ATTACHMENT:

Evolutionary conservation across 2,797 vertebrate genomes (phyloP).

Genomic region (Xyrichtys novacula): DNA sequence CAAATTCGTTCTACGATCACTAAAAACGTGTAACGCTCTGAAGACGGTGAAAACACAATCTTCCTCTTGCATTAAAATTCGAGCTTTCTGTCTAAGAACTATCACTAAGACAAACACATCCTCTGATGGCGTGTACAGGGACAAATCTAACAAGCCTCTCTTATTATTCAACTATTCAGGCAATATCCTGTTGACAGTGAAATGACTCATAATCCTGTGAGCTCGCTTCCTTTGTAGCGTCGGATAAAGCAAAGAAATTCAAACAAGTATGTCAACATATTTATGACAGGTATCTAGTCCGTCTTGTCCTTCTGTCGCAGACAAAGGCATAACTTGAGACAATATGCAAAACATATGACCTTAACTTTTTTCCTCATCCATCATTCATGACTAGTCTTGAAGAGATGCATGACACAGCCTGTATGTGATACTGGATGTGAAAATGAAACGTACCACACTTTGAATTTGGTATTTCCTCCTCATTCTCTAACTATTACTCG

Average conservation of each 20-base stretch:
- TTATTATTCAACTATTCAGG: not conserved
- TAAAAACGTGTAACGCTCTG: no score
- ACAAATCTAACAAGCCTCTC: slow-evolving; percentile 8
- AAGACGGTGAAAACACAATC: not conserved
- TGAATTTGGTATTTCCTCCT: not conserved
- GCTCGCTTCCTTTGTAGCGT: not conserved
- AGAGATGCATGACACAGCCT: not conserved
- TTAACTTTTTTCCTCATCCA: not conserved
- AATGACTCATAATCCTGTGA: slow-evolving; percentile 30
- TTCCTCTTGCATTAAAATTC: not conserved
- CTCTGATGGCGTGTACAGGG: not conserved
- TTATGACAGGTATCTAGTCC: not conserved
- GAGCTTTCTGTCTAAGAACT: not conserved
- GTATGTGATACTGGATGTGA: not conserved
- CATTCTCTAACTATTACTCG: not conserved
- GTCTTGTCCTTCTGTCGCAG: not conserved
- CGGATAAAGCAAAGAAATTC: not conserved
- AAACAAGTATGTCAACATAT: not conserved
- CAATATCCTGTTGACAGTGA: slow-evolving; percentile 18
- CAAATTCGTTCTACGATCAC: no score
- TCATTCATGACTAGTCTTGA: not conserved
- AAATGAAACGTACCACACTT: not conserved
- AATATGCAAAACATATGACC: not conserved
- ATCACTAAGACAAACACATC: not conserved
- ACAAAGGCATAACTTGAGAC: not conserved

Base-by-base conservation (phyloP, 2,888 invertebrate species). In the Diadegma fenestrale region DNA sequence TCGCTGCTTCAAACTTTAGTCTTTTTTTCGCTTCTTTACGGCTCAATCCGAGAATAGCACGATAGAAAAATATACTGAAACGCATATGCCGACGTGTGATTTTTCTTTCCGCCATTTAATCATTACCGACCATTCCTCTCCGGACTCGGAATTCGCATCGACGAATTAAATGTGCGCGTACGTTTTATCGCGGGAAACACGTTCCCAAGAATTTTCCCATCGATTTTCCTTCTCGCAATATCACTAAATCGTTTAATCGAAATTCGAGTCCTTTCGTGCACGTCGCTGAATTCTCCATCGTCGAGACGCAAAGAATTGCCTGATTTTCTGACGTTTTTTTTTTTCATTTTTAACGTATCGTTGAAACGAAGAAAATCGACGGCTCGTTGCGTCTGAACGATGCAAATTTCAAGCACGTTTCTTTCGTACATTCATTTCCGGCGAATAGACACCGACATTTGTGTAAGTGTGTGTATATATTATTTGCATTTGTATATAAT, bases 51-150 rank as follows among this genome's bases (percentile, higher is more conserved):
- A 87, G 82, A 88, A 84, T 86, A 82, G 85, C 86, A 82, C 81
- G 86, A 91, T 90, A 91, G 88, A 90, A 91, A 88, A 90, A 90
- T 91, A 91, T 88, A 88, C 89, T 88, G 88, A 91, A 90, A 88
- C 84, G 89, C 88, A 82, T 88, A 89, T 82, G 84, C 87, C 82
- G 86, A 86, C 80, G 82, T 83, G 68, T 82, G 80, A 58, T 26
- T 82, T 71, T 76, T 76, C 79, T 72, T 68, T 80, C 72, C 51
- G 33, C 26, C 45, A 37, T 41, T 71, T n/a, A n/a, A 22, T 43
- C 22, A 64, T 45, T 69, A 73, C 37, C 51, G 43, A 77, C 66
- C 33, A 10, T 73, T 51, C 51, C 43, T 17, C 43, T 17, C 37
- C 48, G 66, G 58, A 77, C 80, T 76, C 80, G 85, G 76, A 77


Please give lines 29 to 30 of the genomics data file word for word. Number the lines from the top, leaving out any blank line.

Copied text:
Base-by-base conservation (phyloP, 2,888 invertebrate species). In the Diadegma fenestrale region DNA sequence TCGCTGCTTCAAACTTTAGTCTTTTTTTCGCTTCTTTACGGCTCAATCCGAGAATAGCACGATAGAAAAATATACTGAAACGCATATGCCGACGTGTGATTTTTCTTTCCGCCATTTAATCATTACCGACCATTCCTCTCCGGACTCGGAATTCGCATCGACGAATTAAATGTGCGCGTACGTTTTATCGCGGGAAACACGTTCCCAAGAATTTTCCCATCGATTTTCCTTCTCGCAATATCACTAAATCGTTTAATCGAAATTCGAGTCCTTTCGTGCACGTCGCTGAATTCTCCATCGTCGAGACGCAAAGAATTGCCTGATTTTCTGACGTTTTTTTTTTTCATTTTTAACGTATCGTTGAAACGAAGAAAATCGACGGCTCGTTGCGTCTGAACGATGCAAATTTCAAGCACGTTTCTTTCGTACATTCATTTCCGGCGAATAGACACCGACATTTGTGTAAGTGTGTGTATATATTATTTGCATTTGTATATAAT, bases 51-150 rank as follows among this genome's bases (percentile, higher is more conserved):
- A 87, G 82, A 88, A 84, T 86, A 82, G 85, C 86, A 82, C 81